We investors are an oddball bunch. With a universe of more than 9,000 stocks to choose from, we spend hours and hours scouring them trying to find the one that will be the next big breakout hit. The one that will double, triple, quadruple in value over time. Maybe even increase by more than 10 times! The fabled Peter Lynch 10-bagger (cue in trumpets and angels singing "Hallelujah!").

So we winnow and narrow our selections. We comb through reams of financial statements. We wear out the batteries on three calculators figuring out return on equity, net profit margin, and the worst calculation ever devised, return on invested capital. Then we perform our discounted cash flow analysis. Finally, when we've got our winner (or so we hope), we plunk down our hard-earned cash hoping it's the next home run stock. As I said, investors are a strange lot. We continue to reinvent the wheel every time. Think of it as wasted effort.

The secret to market-beating returns
Psst ! Wanna know the secret to finding the next home run stock?

You already own it.

Yep. That's right, it's already in your portfolio. You have already chosen some of your best ideas to invest in. You've done the winnowing and narrowing. Your hairline already resembles Tom Gardner's, the co-founder of The Motley Fool. So why go through all that hassle again?

Warren Buffett was fond of saying investors had a lifetime investment punch card with only 20 punches on it so we better make the best use of them. Chances are, your portfolio's punch card already has one or two or three companies on it that represent some of your best thinking. Why go through all the trouble again of trying to find something new when you already know the story so well with what you own?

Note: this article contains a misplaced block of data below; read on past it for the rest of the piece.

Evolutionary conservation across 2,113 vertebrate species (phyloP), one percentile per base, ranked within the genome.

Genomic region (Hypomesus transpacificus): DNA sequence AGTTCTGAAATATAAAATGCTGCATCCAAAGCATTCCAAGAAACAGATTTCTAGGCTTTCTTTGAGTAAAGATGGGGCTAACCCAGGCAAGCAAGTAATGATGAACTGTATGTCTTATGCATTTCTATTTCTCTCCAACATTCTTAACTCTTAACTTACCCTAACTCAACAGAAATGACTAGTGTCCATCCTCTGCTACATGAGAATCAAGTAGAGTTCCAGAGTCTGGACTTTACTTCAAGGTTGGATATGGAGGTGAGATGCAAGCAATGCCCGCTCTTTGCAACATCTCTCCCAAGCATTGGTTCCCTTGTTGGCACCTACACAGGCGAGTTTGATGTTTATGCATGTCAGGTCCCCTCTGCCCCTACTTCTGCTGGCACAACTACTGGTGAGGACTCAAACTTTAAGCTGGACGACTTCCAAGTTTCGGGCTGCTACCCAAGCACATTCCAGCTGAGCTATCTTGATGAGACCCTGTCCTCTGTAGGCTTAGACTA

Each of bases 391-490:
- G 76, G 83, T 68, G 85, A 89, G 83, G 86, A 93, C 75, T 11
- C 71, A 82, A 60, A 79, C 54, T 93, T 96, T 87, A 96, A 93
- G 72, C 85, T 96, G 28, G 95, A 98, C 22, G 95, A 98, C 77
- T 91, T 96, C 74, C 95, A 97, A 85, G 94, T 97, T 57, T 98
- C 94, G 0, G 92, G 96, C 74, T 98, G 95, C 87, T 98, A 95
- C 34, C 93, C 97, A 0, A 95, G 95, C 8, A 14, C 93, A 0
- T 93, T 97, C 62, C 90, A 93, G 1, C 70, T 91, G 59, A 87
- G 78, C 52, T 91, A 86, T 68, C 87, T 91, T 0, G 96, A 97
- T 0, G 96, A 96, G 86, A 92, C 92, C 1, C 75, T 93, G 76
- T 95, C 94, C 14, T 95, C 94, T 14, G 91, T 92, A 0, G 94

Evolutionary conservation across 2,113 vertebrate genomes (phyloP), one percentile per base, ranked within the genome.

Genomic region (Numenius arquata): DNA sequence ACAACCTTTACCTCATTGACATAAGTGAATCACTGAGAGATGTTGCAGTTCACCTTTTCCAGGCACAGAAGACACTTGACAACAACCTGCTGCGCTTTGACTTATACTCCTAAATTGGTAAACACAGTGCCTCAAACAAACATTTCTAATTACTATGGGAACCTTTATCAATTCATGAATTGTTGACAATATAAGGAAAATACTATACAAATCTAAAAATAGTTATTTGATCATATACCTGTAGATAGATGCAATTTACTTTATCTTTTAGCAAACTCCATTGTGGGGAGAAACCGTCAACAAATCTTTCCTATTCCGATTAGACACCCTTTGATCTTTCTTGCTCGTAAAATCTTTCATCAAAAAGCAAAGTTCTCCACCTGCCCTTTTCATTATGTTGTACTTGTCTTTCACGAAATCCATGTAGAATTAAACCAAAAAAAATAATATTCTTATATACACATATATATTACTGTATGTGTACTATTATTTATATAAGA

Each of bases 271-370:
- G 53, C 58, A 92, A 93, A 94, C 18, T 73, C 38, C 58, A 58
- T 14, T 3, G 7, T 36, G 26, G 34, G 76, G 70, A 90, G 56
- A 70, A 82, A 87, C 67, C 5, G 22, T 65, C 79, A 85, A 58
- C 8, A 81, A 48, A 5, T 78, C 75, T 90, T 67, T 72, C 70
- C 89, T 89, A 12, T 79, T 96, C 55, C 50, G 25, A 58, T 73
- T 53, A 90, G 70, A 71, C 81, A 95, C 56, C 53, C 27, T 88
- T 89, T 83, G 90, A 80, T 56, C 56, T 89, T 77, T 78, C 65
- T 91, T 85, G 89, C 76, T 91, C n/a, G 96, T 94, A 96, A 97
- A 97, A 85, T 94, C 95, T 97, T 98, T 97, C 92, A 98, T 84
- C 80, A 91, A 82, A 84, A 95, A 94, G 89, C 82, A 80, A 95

Indeed, since we're on the prowl for finding a Lynchian 10-bagger, we might do well to heed the advice he gave in his best-seller Beating the Street:

"The best stock to buy may be the one you already own."

If you're still doubtful that a stock that's already up 30%, 40%, or 100% can't represent a good investment for you, think again.

Tom Gardner has created a unique service in Hidden Gems, his small-cap stock newsletter. Every month, he and a guest analyst unveil two companies with the greatest growth potential for the next three to five years and track them real-time with lively give-and-take on dedicated discussion boards. Over the service's 21 months, Tom's recommendations are beating the market by an eye-popping 25 percentage points! Yet to achieve those amazing results, he has revisited some of his best ideas.

The magic of re-upping
In July 2004, Tom recommended Buffalo Wild Wings (NASDAQ:BWLD), a small but tasty family restaurant specializing in chicken wings and beer. Peter Lynch loves restaurant stocks because they can readily grow from small regional institutions into national brands. McDonald's (NYSE:MCD) and Wendy's (NYSE:WEN) naturally come to mind, but so do Kentucky Fried Chicken and Taco Bell, which started as small regional businesses, grew to national fame, and were subsequently bought by Yum! Brands (NYSE:YUM). Applebee's (NASDAQ:APPB) and Chili's (NYSE:EAT) are two other national chains that began small and grew and grew and grew.